August 12, 1999
In 1997, the States in the West North Central area had the highest proportion of employed persons working in farming, forestry, and fishing occupations. More than one in 20 employed persons in the West North Central area worked in these occupations.
In other areas in the western part of the country, about one in 30 employed persons were in agricultural occupations. In the Pacific area, 3.5 percent had jobs in farming, forestry, and fishing, while in the Mountain area and West South Central areas, the percentages were 3.4 percent and 3.3 percent, respectively. These proportions were all well below the 5.6-percent figure for workers in West North Central States.
In the Northeastern region of the country, workers were least likely to work in farming, forestry, and fishing occupations. Only 1.7 percent of workers in New England and 1.4 percent in the Middle Atlantic were in agricultural occupations.
These data on employment are a product of the Current Population Survey. The data refer to the primary jobs of employed persons. Additional information is available from Geographic Profile of Employment and Unemployment, 1997 (PDF, 966K), (BLS Bulletin 2515). West North Central States include Iowa, Kansas, Minnesota, Missouri, Nebraska, North Dakota, and South Dakota.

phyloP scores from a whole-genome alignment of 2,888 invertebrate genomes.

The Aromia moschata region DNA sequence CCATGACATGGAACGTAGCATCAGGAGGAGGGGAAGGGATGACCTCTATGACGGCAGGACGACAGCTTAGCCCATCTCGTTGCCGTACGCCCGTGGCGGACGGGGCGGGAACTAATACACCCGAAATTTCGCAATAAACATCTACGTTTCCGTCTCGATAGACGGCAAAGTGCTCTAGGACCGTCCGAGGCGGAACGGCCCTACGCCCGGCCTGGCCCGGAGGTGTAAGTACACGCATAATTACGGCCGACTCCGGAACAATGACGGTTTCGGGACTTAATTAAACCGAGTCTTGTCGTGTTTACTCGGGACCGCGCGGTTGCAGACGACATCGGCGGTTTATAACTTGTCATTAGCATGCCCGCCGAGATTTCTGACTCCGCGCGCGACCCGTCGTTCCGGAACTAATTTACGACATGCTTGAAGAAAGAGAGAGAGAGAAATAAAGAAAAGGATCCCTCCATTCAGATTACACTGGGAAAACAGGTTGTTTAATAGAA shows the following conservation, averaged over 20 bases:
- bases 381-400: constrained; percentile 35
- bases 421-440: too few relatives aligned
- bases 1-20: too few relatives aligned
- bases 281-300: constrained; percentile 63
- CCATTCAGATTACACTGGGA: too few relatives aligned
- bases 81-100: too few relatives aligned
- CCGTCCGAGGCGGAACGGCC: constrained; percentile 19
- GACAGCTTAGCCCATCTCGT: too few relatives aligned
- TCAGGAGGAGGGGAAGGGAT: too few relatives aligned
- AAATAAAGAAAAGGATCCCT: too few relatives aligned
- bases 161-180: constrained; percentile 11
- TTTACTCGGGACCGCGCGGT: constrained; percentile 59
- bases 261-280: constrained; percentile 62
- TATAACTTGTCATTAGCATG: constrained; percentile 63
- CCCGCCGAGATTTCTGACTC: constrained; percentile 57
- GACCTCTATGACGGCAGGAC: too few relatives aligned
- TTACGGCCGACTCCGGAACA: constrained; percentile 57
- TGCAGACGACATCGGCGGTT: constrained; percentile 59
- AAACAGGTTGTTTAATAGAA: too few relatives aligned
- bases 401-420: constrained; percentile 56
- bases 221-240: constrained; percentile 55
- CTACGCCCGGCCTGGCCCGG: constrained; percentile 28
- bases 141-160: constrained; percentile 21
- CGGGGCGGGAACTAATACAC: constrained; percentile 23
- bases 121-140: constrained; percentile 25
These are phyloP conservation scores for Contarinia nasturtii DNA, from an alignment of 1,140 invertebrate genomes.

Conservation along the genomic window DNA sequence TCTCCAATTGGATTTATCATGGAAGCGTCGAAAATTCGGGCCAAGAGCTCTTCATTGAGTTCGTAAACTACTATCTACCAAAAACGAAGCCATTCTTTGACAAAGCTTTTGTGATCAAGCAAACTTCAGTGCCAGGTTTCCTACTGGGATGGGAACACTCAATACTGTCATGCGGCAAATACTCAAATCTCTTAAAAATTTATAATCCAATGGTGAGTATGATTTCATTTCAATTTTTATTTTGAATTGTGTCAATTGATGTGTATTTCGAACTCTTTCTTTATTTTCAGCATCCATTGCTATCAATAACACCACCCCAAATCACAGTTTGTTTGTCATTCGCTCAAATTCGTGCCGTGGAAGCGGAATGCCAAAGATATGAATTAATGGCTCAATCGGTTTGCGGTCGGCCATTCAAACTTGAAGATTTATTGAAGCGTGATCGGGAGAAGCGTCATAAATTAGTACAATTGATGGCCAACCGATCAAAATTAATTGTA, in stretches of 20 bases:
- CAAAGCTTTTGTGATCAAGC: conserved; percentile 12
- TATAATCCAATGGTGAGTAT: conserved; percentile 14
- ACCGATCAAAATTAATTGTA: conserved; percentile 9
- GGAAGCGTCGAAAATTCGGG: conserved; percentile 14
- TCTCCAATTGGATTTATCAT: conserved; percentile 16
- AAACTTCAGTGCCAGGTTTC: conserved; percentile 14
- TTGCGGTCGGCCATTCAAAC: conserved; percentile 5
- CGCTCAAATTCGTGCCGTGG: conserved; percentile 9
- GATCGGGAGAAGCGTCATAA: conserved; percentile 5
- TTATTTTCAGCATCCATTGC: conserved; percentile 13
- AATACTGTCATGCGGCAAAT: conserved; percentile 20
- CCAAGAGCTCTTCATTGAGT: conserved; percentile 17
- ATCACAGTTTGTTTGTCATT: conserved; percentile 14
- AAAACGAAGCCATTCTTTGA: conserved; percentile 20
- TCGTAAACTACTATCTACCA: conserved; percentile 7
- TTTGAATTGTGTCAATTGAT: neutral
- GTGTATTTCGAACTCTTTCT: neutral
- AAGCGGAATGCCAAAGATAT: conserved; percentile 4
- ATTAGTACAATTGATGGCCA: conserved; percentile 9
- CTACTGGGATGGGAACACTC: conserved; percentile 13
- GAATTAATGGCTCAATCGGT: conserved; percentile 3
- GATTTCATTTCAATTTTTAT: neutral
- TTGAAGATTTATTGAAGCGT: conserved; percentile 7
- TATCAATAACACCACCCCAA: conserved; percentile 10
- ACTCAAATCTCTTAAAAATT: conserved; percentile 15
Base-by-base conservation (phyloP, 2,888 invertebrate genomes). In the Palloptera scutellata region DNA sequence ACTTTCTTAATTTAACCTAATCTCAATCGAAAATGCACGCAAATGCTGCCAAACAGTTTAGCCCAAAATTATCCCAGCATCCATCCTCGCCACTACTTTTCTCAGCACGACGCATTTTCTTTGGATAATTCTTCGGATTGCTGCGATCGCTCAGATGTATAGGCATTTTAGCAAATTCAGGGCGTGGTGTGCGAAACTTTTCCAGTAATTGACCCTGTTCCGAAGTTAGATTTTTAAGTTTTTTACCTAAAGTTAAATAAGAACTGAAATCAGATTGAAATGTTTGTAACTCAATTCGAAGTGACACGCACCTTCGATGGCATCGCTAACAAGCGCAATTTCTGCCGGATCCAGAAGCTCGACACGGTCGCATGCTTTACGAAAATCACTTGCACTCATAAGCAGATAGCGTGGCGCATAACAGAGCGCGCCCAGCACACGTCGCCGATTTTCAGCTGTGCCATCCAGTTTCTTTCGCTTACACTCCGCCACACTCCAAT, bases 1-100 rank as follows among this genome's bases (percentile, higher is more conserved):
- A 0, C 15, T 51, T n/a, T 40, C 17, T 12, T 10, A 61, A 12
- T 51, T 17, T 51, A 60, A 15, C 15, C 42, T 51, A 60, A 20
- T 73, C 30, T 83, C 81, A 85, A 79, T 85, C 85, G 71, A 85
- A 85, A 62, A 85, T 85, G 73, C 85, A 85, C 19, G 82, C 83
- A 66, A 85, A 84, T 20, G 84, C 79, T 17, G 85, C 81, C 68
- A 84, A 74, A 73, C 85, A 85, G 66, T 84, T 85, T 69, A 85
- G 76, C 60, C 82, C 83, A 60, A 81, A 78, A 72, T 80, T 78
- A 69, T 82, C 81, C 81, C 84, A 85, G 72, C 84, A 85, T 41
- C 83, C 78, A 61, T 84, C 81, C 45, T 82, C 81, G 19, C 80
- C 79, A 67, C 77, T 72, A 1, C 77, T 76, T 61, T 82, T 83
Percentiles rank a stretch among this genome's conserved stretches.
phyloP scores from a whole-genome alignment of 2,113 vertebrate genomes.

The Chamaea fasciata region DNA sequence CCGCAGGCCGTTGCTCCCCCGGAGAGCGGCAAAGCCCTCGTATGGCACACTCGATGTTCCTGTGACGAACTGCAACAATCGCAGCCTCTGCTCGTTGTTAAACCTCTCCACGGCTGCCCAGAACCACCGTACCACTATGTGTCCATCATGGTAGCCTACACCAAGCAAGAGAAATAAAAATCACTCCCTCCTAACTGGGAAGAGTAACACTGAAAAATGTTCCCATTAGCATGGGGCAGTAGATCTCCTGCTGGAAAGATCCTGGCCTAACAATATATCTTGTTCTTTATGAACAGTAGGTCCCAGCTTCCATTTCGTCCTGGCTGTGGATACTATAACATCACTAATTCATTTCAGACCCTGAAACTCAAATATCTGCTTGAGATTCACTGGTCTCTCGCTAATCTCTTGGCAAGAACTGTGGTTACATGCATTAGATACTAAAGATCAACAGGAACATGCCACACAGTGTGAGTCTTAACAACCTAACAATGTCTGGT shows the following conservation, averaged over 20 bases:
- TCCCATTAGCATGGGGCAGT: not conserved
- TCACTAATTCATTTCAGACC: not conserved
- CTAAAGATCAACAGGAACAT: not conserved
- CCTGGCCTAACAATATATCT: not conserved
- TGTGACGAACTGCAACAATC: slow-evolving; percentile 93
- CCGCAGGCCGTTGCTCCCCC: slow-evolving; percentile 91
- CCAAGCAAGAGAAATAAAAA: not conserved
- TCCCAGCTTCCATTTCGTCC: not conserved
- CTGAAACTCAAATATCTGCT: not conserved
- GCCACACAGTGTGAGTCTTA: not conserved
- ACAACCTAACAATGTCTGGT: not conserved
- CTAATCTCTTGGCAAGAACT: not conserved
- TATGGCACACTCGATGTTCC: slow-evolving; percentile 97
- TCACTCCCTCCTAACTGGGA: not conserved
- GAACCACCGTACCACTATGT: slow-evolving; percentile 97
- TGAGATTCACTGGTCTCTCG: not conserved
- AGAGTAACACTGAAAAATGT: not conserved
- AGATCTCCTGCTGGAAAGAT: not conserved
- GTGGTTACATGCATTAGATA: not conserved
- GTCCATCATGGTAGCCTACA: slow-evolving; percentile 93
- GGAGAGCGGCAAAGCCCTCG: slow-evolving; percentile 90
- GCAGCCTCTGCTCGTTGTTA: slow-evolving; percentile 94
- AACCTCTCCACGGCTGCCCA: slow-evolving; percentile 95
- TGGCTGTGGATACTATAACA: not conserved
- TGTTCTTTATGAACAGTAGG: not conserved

Bureau of Labor Statistics, U.S. Department of Labor, The Economics Daily, Agriculture employment most widespread by far in West North Central States on the Internet at http://www.bls.gov/opub/ted/1999/aug/wk2/art04.htm (visited July 02, 2015).
New estimates of personal taxes in Consumer Expenditure Survey
In 2013, the Consumer Expenditure Survey improved its personal tax data.
Trends in long-term unemployment
Long-term unemployment reached historically high levels following the recession of 2007–2009.
Housing: before, during, and after the Great Recession
looks at consumer expenditures on household items, employment in residential construction, prices for household items, and injuries in occupations involved in building and maintaining our homes.